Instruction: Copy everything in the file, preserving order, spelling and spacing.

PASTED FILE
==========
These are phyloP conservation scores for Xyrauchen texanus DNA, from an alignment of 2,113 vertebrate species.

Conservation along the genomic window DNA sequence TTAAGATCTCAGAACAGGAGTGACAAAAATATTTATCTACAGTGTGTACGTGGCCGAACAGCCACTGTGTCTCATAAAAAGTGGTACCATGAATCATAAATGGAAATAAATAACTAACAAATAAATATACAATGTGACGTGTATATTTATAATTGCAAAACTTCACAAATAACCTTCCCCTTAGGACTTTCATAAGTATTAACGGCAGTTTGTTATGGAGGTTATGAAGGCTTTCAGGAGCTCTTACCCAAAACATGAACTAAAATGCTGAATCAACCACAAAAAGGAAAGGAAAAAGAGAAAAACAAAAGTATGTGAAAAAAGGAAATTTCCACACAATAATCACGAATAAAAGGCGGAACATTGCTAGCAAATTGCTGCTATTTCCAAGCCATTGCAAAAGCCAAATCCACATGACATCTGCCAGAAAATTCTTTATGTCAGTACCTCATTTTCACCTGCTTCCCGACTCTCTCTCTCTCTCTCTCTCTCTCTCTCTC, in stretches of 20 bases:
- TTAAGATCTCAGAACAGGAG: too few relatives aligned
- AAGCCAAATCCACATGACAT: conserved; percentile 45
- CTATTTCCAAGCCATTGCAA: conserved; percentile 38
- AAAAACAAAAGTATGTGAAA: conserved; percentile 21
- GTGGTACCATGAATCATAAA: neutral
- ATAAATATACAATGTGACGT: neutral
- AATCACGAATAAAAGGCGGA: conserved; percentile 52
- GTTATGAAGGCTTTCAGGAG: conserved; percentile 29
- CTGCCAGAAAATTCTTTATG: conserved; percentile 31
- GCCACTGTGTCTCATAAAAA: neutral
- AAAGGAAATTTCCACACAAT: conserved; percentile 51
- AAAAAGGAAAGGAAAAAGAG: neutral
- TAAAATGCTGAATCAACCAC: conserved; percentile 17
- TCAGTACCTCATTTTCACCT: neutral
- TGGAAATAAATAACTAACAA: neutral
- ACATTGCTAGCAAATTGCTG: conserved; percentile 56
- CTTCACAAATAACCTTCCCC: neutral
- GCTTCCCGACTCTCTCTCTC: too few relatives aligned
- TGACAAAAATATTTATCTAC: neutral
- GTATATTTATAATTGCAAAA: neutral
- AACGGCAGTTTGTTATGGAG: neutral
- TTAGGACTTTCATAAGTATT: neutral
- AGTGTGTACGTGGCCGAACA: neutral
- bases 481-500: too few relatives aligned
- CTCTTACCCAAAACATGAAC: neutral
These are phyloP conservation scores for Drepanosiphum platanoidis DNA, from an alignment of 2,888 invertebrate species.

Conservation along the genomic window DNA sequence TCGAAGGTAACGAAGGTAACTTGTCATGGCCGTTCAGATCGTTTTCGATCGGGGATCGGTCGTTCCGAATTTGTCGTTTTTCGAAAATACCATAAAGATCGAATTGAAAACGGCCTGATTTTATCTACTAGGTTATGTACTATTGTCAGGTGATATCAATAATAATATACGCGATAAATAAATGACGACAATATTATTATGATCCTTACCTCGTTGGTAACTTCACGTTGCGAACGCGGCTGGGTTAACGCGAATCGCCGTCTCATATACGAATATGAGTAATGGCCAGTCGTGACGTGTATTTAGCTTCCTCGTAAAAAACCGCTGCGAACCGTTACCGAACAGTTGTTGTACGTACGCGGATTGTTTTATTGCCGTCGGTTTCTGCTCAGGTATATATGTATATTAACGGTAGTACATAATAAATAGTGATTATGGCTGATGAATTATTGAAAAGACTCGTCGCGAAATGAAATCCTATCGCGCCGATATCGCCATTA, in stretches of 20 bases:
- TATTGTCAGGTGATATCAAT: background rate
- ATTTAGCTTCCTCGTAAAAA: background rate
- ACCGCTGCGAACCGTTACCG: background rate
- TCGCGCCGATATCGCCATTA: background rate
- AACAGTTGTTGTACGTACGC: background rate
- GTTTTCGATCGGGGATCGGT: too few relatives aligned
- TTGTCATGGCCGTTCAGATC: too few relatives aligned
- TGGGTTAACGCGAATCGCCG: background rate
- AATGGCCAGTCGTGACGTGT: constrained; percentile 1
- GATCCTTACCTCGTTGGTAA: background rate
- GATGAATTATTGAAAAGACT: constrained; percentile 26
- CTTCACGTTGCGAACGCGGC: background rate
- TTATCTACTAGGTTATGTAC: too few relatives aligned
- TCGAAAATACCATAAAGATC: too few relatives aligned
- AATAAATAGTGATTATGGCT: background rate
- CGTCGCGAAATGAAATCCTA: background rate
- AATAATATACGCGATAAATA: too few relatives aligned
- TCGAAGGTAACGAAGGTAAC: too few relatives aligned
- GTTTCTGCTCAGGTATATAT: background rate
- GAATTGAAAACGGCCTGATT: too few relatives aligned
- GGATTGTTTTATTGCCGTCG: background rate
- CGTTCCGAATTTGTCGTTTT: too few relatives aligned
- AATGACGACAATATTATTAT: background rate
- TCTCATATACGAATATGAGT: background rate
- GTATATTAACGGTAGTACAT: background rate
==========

These are phyloP conservation scores for Xyrauchen texanus DNA, from an alignment of 2,113 vertebrate species.

Conservation along the genomic window DNA sequence TTAAGATCTCAGAACAGGAGTGACAAAAATATTTATCTACAGTGTGTACGTGGCCGAACAGCCACTGTGTCTCATAAAAAGTGGTACCATGAATCATAAATGGAAATAAATAACTAACAAATAAATATACAATGTGACGTGTATATTTATAATTGCAAAACTTCACAAATAACCTTCCCCTTAGGACTTTCATAAGTATTAACGGCAGTTTGTTATGGAGGTTATGAAGGCTTTCAGGAGCTCTTACCCAAAACATGAACTAAAATGCTGAATCAACCACAAAAAGGAAAGGAAAAAGAGAAAAACAAAAGTATGTGAAAAAAGGAAATTTCCACACAATAATCACGAATAAAAGGCGGAACATTGCTAGCAAATTGCTGCTATTTCCAAGCCATTGCAAAAGCCAAATCCACATGACATCTGCCAGAAAATTCTTTATGTCAGTACCTCATTTTCACCTGCTTCCCGACTCTCTCTCTCTCTCTCTCTCTCTCTCTCTC, in stretches of 20 bases:
- TTAAGATCTCAGAACAGGAG: too few relatives aligned
- AAGCCAAATCCACATGACAT: conserved; percentile 45
- CTATTTCCAAGCCATTGCAA: conserved; percentile 38
- AAAAACAAAAGTATGTGAAA: conserved; percentile 21
- GTGGTACCATGAATCATAAA: neutral
- ATAAATATACAATGTGACGT: neutral
- AATCACGAATAAAAGGCGGA: conserved; percentile 52
- GTTATGAAGGCTTTCAGGAG: conserved; percentile 29
- CTGCCAGAAAATTCTTTATG: conserved; percentile 31
- GCCACTGTGTCTCATAAAAA: neutral
- AAAGGAAATTTCCACACAAT: conserved; percentile 51
- AAAAAGGAAAGGAAAAAGAG: neutral
- TAAAATGCTGAATCAACCAC: conserved; percentile 17
- TCAGTACCTCATTTTCACCT: neutral
- TGGAAATAAATAACTAACAA: neutral
- ACATTGCTAGCAAATTGCTG: conserved; percentile 56
- CTTCACAAATAACCTTCCCC: neutral
- GCTTCCCGACTCTCTCTCTC: too few relatives aligned
- TGACAAAAATATTTATCTAC: neutral
- GTATATTTATAATTGCAAAA: neutral
- AACGGCAGTTTGTTATGGAG: neutral
- TTAGGACTTTCATAAGTATT: neutral
- AGTGTGTACGTGGCCGAACA: neutral
- bases 481-500: too few relatives aligned
- CTCTTACCCAAAACATGAAC: neutral
These are phyloP conservation scores for Drepanosiphum platanoidis DNA, from an alignment of 2,888 invertebrate species.

Conservation along the genomic window DNA sequence TCGAAGGTAACGAAGGTAACTTGTCATGGCCGTTCAGATCGTTTTCGATCGGGGATCGGTCGTTCCGAATTTGTCGTTTTTCGAAAATACCATAAAGATCGAATTGAAAACGGCCTGATTTTATCTACTAGGTTATGTACTATTGTCAGGTGATATCAATAATAATATACGCGATAAATAAATGACGACAATATTATTATGATCCTTACCTCGTTGGTAACTTCACGTTGCGAACGCGGCTGGGTTAACGCGAATCGCCGTCTCATATACGAATATGAGTAATGGCCAGTCGTGACGTGTATTTAGCTTCCTCGTAAAAAACCGCTGCGAACCGTTACCGAACAGTTGTTGTACGTACGCGGATTGTTTTATTGCCGTCGGTTTCTGCTCAGGTATATATGTATATTAACGGTAGTACATAATAAATAGTGATTATGGCTGATGAATTATTGAAAAGACTCGTCGCGAAATGAAATCCTATCGCGCCGATATCGCCATTA, in stretches of 20 bases:
- TATTGTCAGGTGATATCAAT: background rate
- ATTTAGCTTCCTCGTAAAAA: background rate
- ACCGCTGCGAACCGTTACCG: background rate
- TCGCGCCGATATCGCCATTA: background rate
- AACAGTTGTTGTACGTACGC: background rate
- GTTTTCGATCGGGGATCGGT: too few relatives aligned
- TTGTCATGGCCGTTCAGATC: too few relatives aligned
- TGGGTTAACGCGAATCGCCG: background rate
- AATGGCCAGTCGTGACGTGT: constrained; percentile 1
- GATCCTTACCTCGTTGGTAA: background rate
- GATGAATTATTGAAAAGACT: constrained; percentile 26
- CTTCACGTTGCGAACGCGGC: background rate
- TTATCTACTAGGTTATGTAC: too few relatives aligned
- TCGAAAATACCATAAAGATC: too few relatives aligned
- AATAAATAGTGATTATGGCT: background rate
- CGTCGCGAAATGAAATCCTA: background rate
- AATAATATACGCGATAAATA: too few relatives aligned
- TCGAAGGTAACGAAGGTAAC: too few relatives aligned
- GTTTCTGCTCAGGTATATAT: background rate
- GAATTGAAAACGGCCTGATT: too few relatives aligned
- GGATTGTTTTATTGCCGTCG: background rate
- CGTTCCGAATTTGTCGTTTT: too few relatives aligned
- AATGACGACAATATTATTAT: background rate
- TCTCATATACGAATATGAGT: background rate
- GTATATTAACGGTAGTACAT: background rate